Teaching More Than How to Code

The reason so many of these games exist and do so well is because they are teaching skills that are important to early development. Games for kindergarteners often focus on physical manipulation, helping the child to build important hand-eye coordination. The simple, physically engaging games allow for interaction that builds reasoning, language skills, and provides the basic skills needed to move on to more advanced topics. Even the simplest, low tech versions of these games help enhance understanding of language (direction words), aid in literacy (reading, understanding, and manipulating commands), and necessary reasoning skills.

One of the great things about these games is that they come in such a variety of genres, and there are many that are available for free to educators. There are puzzle games, robot command games, fighting games, adventure games, all of which focus around building a viable vocabulary and skillset that can be transferred to coding. This variety also makes an area of STEM learning very accessible to young learners. By giving students the chance to spend time with STEM subjects, we can let them discover their own aptitudes and passions.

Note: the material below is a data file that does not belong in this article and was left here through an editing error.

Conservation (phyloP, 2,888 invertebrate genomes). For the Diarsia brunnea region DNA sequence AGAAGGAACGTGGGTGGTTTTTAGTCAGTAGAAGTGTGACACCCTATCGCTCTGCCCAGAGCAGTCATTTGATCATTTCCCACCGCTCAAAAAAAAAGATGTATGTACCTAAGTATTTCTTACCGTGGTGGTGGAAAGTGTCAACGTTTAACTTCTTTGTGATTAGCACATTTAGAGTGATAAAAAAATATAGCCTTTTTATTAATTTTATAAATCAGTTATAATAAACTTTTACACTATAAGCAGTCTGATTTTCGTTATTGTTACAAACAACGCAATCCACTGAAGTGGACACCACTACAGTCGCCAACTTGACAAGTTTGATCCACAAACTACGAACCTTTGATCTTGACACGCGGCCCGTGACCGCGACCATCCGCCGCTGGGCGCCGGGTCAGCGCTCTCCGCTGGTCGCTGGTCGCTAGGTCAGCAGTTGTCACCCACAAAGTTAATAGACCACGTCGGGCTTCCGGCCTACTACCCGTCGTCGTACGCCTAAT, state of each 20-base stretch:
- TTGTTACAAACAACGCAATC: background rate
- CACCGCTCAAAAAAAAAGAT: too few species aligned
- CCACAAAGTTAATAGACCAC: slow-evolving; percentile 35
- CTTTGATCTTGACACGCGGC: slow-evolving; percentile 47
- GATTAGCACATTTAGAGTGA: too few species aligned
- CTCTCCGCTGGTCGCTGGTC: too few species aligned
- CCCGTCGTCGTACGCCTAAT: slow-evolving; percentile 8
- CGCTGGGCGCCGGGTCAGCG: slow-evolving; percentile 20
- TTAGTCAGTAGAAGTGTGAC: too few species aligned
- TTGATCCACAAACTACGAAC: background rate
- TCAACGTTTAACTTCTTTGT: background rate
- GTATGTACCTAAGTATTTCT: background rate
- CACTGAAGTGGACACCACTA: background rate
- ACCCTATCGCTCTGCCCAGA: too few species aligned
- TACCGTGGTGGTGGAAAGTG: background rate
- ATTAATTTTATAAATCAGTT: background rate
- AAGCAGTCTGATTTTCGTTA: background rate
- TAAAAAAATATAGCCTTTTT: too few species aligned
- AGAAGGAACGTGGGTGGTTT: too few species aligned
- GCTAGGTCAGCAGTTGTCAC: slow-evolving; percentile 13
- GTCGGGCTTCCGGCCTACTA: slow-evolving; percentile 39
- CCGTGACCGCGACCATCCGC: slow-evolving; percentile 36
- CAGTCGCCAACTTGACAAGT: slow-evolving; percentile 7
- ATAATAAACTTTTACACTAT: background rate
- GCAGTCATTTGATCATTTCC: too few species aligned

One of the core elements of gamifying education is that the reward received when a task is completed feeds back into continuing to learn, creating a cycle that reinforces the desire to continue education. As students build their knowledge, they are also building confidence in their ability to develop ideas and extrapolate solutions to new situations based on prior experiences. Students who are entering high school and college have the chance to feel confident in exploring how they can effectively build activities and see results in the real world. This can help them move forward with greater clarity, and better prepare to enter the workforce in their area of choice.

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The Author

Jim Napier

Jim Napier

Movie watcher. Physical media collector. Pizza lover. Bipolar/Anxiety. Animal advocate. Co-founder of